JVM candidate Ajoy Kumar
Ranchi, March 18: Silence is making the loudest noise in the prestigious Jamshedpur Lok Sabha seat, as major political parties continue to fight shy of declaring rivals “fit” to fight JVM strongman and sitting MP Ajoy Kumar.
The last date for filing nominations is March 26. Jamshedpur will go to poll on April 17 for which notification will be issued tomorrow by the returning officer-cum-district election officer.
But while the BJP is in a fix after its preferred choice for the constituency, Arjun Munda, turned down the party’s offer to contest the seat, the JMM, faced with internal strife, is buying more time to disclose its cards.
Both parties have announced their big-ticket nominees for seats except Jamshedpur.
While BJP named the candidates for 13 out of total 14 seats in the state, JMM has declared nominees for three out of the four seats the party will contest according to its pre-poll pact with ally Congress.
On March 15, former Tata Steel executive Niroop Mahanty joined the JMM, triggering speculations that he might be the party’s upmarket bet against JVM’s Kumar.
But the faction-hit district unit made it clear that it wanted a local and old member for the seat, not a “newcomer”, even before the JMM leadership could announce a name.
“We are disturbed. It would be better if an old loyalist gets the ticket,” senior JMM leader Mohan Karmakar from Jamshedpur told The Telegraph.
JMM’s East Singhbhum unit chief Ramesh Hansdah, who has been eyeing the seat, also echoed a similar opinion.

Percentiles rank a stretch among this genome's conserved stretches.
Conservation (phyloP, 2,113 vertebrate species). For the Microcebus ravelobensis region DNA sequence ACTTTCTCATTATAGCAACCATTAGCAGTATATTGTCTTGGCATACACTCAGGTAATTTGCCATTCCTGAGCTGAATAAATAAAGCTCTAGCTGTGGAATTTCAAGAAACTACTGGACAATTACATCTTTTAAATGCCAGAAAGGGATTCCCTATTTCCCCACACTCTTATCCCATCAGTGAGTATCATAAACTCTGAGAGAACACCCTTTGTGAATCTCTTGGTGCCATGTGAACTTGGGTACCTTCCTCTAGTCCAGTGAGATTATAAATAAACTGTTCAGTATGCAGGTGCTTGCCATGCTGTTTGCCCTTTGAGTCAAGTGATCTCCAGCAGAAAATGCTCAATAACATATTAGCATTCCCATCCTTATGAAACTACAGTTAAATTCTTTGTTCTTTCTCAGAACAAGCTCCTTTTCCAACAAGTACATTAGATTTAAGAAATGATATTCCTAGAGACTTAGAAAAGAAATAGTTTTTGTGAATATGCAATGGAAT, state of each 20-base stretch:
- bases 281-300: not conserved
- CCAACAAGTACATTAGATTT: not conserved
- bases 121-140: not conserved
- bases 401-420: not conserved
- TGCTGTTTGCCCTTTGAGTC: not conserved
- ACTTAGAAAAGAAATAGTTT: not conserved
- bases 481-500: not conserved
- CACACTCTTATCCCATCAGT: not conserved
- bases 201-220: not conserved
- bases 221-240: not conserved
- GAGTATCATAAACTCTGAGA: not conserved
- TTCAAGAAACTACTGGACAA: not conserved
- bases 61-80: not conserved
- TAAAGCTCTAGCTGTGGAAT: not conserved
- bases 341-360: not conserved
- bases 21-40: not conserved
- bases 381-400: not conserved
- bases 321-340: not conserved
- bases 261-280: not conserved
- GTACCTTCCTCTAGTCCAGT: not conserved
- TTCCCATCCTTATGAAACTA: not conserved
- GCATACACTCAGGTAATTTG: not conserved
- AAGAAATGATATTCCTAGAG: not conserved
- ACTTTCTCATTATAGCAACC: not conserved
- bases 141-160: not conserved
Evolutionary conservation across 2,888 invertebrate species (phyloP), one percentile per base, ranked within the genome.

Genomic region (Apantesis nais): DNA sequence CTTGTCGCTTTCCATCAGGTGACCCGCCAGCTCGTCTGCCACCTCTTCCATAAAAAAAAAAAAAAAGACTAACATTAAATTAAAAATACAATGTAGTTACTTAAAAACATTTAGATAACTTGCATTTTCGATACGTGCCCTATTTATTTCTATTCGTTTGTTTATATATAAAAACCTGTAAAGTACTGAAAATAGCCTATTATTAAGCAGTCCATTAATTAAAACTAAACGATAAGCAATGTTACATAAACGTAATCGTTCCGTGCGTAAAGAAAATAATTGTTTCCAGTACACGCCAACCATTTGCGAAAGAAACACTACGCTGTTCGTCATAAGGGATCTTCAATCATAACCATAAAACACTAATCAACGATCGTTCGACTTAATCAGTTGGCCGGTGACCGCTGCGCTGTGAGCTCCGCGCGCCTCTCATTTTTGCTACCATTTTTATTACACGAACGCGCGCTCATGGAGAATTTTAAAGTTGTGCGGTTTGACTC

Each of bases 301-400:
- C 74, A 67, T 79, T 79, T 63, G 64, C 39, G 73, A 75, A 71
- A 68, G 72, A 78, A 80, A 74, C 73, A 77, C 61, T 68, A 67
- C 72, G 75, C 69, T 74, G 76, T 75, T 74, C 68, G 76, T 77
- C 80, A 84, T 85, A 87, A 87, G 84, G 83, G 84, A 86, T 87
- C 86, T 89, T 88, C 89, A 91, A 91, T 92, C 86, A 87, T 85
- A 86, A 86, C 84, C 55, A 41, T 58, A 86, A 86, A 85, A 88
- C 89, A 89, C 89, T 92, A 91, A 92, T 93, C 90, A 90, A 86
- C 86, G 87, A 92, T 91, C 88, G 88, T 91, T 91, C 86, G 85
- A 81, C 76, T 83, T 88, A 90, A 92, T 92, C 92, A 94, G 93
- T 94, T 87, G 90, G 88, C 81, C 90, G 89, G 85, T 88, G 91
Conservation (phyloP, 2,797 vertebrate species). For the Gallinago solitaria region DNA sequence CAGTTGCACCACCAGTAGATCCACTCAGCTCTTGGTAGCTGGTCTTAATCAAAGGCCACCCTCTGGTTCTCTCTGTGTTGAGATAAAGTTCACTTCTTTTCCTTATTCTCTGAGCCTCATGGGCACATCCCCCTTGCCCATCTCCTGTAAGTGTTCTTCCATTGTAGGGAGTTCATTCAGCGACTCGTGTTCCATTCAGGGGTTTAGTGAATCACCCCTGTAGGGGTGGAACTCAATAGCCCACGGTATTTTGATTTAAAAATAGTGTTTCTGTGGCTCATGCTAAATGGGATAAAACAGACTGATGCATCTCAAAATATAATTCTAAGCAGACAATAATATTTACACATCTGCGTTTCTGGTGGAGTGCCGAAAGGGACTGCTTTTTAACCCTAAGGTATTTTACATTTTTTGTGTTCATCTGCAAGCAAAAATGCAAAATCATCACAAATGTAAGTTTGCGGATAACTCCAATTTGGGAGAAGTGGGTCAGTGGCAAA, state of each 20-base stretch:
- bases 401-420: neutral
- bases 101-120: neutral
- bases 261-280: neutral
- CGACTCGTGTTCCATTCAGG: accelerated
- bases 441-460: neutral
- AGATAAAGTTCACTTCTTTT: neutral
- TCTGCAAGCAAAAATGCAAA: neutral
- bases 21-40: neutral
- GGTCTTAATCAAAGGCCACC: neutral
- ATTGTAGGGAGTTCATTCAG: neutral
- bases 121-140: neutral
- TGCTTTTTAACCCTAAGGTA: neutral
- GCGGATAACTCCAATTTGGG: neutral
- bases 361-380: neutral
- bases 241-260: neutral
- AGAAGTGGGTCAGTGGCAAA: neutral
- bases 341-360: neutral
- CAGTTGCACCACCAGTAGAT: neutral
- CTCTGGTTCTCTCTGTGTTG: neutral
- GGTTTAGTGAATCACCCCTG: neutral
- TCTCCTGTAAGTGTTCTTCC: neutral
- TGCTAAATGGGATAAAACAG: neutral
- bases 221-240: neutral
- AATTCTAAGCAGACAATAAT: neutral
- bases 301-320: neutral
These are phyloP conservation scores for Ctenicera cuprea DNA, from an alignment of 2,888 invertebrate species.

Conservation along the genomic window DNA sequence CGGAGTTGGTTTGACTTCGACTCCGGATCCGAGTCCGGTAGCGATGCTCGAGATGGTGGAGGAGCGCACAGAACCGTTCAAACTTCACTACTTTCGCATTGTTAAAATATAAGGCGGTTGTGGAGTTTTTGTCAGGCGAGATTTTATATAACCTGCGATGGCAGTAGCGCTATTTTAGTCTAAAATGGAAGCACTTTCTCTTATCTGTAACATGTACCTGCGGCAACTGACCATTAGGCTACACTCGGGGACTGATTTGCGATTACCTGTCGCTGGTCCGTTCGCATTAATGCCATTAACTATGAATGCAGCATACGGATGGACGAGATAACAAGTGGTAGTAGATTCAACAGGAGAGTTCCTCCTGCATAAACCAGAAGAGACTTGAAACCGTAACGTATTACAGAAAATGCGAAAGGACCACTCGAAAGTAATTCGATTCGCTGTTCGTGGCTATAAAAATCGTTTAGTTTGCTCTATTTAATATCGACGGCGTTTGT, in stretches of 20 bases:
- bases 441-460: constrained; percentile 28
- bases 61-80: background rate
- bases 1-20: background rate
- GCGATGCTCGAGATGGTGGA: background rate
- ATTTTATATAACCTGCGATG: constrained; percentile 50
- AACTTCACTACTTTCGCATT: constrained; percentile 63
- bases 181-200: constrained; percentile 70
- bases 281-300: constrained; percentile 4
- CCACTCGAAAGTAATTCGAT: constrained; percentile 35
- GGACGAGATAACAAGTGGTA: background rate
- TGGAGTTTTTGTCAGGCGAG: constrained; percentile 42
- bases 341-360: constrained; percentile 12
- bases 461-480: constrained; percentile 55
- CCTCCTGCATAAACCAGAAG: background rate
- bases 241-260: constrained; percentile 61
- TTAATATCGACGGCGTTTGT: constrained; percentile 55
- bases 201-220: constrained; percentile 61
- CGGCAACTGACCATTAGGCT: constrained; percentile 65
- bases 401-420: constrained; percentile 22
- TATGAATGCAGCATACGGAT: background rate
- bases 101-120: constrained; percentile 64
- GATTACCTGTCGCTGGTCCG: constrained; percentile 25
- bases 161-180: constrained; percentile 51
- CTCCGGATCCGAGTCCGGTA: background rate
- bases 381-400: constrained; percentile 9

Sources said the problem for the JMM for the Jamshedpur Lok Sabha seat started after Sabita, the widow of senior JMM leader late Sudhir Mahto, turned down the party’s offer to contest the seat.
Sabita was seen as a suitable candidate for the seat given the sympathy angle after the death of her husband and the big support base of the Mahto population.
But Sabita begged off, saying she had a mother’s responsibility. Also, the Rajya Sabha fiasco may still rankle.
The BJP seems to be in a similar fix. It is unable to find a suitable person to represent the prestigious seat, also a traditional party stronghold. “Munda (former chief minister and Jamshedpur MP) would have been a strong candidate against Kumar. Others in the line-up do not have the same charisma,” said a state working committee member.
In 2009, Munda won the seat with record votes, but JVM’s Kumar, making his political debut by banking on his supercop image, trounced BJP nominee Dineshanand Goswami in the 2011 bypoll.
Some party leaders did pitch for former IAS Vimal Kirti Singh and IPS Arun Oraon. But, Jamshedpur would be an unknown turf for them.
State BJP leaders are not ready to comment. “Central leadership is likely to take a decision tomorrow,” Munda told The Telegraph.